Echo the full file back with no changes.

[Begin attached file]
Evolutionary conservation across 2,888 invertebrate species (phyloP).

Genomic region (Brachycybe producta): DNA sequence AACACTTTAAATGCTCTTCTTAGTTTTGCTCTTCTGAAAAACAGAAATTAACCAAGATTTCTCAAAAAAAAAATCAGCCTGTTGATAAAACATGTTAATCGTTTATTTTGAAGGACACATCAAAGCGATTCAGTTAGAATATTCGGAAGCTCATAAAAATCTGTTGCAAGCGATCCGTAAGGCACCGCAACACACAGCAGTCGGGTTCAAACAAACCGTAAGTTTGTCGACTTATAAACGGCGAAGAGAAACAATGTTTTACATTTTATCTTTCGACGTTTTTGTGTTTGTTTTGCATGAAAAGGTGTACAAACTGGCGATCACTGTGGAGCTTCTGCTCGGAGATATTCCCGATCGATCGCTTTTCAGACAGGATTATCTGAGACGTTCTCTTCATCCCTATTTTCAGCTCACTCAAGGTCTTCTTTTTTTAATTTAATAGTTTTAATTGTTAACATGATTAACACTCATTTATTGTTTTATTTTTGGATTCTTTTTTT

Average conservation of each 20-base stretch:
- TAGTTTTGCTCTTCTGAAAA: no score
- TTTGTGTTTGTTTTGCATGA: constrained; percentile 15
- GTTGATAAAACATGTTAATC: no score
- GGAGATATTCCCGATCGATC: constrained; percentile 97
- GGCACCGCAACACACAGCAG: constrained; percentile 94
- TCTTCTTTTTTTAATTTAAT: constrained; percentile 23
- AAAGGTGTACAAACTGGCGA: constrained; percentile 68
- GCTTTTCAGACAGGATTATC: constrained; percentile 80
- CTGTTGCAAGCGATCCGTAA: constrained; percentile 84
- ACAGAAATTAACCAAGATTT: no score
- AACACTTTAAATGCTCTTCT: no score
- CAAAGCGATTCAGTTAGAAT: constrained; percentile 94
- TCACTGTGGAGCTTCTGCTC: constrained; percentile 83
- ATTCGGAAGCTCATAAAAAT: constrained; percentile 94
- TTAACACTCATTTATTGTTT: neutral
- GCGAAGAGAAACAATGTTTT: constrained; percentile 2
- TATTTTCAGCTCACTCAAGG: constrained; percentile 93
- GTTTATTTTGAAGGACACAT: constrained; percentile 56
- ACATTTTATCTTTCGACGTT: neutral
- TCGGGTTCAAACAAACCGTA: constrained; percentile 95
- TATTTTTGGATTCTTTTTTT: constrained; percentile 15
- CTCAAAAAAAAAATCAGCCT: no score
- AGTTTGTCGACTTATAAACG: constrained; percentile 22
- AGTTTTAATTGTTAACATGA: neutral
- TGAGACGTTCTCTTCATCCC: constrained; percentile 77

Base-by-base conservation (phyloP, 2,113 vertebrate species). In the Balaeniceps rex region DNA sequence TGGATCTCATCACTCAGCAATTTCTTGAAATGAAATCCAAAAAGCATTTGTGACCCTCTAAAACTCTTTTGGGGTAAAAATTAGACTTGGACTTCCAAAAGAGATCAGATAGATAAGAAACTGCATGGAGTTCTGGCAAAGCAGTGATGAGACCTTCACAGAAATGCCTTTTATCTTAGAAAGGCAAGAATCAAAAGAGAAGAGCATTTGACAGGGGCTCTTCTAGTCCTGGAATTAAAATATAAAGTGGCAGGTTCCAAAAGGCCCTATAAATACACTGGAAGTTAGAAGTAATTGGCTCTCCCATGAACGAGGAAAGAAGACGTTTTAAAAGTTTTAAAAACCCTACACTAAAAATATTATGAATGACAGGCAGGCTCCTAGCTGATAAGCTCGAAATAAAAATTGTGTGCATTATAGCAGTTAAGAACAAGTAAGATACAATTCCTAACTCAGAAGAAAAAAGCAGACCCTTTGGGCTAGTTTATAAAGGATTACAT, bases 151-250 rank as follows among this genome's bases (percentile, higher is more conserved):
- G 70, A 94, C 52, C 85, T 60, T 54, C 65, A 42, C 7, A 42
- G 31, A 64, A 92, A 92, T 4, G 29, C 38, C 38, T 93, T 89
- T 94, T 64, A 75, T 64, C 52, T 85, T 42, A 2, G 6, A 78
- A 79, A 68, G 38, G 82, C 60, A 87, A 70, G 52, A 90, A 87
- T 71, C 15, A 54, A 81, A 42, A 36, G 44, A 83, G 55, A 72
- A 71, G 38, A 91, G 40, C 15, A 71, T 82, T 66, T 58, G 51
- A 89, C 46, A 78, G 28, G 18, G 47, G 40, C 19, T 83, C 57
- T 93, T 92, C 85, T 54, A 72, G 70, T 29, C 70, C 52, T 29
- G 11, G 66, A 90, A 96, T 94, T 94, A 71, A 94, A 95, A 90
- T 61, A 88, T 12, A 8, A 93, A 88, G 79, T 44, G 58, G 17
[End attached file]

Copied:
Evolutionary conservation across 2,888 invertebrate species (phyloP).

Genomic region (Brachycybe producta): DNA sequence AACACTTTAAATGCTCTTCTTAGTTTTGCTCTTCTGAAAAACAGAAATTAACCAAGATTTCTCAAAAAAAAAATCAGCCTGTTGATAAAACATGTTAATCGTTTATTTTGAAGGACACATCAAAGCGATTCAGTTAGAATATTCGGAAGCTCATAAAAATCTGTTGCAAGCGATCCGTAAGGCACCGCAACACACAGCAGTCGGGTTCAAACAAACCGTAAGTTTGTCGACTTATAAACGGCGAAGAGAAACAATGTTTTACATTTTATCTTTCGACGTTTTTGTGTTTGTTTTGCATGAAAAGGTGTACAAACTGGCGATCACTGTGGAGCTTCTGCTCGGAGATATTCCCGATCGATCGCTTTTCAGACAGGATTATCTGAGACGTTCTCTTCATCCCTATTTTCAGCTCACTCAAGGTCTTCTTTTTTTAATTTAATAGTTTTAATTGTTAACATGATTAACACTCATTTATTGTTTTATTTTTGGATTCTTTTTTT

Average conservation of each 20-base stretch:
- TAGTTTTGCTCTTCTGAAAA: no score
- TTTGTGTTTGTTTTGCATGA: constrained; percentile 15
- GTTGATAAAACATGTTAATC: no score
- GGAGATATTCCCGATCGATC: constrained; percentile 97
- GGCACCGCAACACACAGCAG: constrained; percentile 94
- TCTTCTTTTTTTAATTTAAT: constrained; percentile 23
- AAAGGTGTACAAACTGGCGA: constrained; percentile 68
- GCTTTTCAGACAGGATTATC: constrained; percentile 80
- CTGTTGCAAGCGATCCGTAA: constrained; percentile 84
- ACAGAAATTAACCAAGATTT: no score
- AACACTTTAAATGCTCTTCT: no score
- CAAAGCGATTCAGTTAGAAT: constrained; percentile 94
- TCACTGTGGAGCTTCTGCTC: constrained; percentile 83
- ATTCGGAAGCTCATAAAAAT: constrained; percentile 94
- TTAACACTCATTTATTGTTT: neutral
- GCGAAGAGAAACAATGTTTT: constrained; percentile 2
- TATTTTCAGCTCACTCAAGG: constrained; percentile 93
- GTTTATTTTGAAGGACACAT: constrained; percentile 56
- ACATTTTATCTTTCGACGTT: neutral
- TCGGGTTCAAACAAACCGTA: constrained; percentile 95
- TATTTTTGGATTCTTTTTTT: constrained; percentile 15
- CTCAAAAAAAAAATCAGCCT: no score
- AGTTTGTCGACTTATAAACG: constrained; percentile 22
- AGTTTTAATTGTTAACATGA: neutral
- TGAGACGTTCTCTTCATCCC: constrained; percentile 77

Base-by-base conservation (phyloP, 2,113 vertebrate species). In the Balaeniceps rex region DNA sequence TGGATCTCATCACTCAGCAATTTCTTGAAATGAAATCCAAAAAGCATTTGTGACCCTCTAAAACTCTTTTGGGGTAAAAATTAGACTTGGACTTCCAAAAGAGATCAGATAGATAAGAAACTGCATGGAGTTCTGGCAAAGCAGTGATGAGACCTTCACAGAAATGCCTTTTATCTTAGAAAGGCAAGAATCAAAAGAGAAGAGCATTTGACAGGGGCTCTTCTAGTCCTGGAATTAAAATATAAAGTGGCAGGTTCCAAAAGGCCCTATAAATACACTGGAAGTTAGAAGTAATTGGCTCTCCCATGAACGAGGAAAGAAGACGTTTTAAAAGTTTTAAAAACCCTACACTAAAAATATTATGAATGACAGGCAGGCTCCTAGCTGATAAGCTCGAAATAAAAATTGTGTGCATTATAGCAGTTAAGAACAAGTAAGATACAATTCCTAACTCAGAAGAAAAAAGCAGACCCTTTGGGCTAGTTTATAAAGGATTACAT, bases 151-250 rank as follows among this genome's bases (percentile, higher is more conserved):
- G 70, A 94, C 52, C 85, T 60, T 54, C 65, A 42, C 7, A 42
- G 31, A 64, A 92, A 92, T 4, G 29, C 38, C 38, T 93, T 89
- T 94, T 64, A 75, T 64, C 52, T 85, T 42, A 2, G 6, A 78
- A 79, A 68, G 38, G 82, C 60, A 87, A 70, G 52, A 90, A 87
- T 71, C 15, A 54, A 81, A 42, A 36, G 44, A 83, G 55, A 72
- A 71, G 38, A 91, G 40, C 15, A 71, T 82, T 66, T 58, G 51
- A 89, C 46, A 78, G 28, G 18, G 47, G 40, C 19, T 83, C 57
- T 93, T 92, C 85, T 54, A 72, G 70, T 29, C 70, C 52, T 29
- G 11, G 66, A 90, A 96, T 94, T 94, A 71, A 94, A 95, A 90
- T 61, A 88, T 12, A 8, A 93, A 88, G 79, T 44, G 58, G 17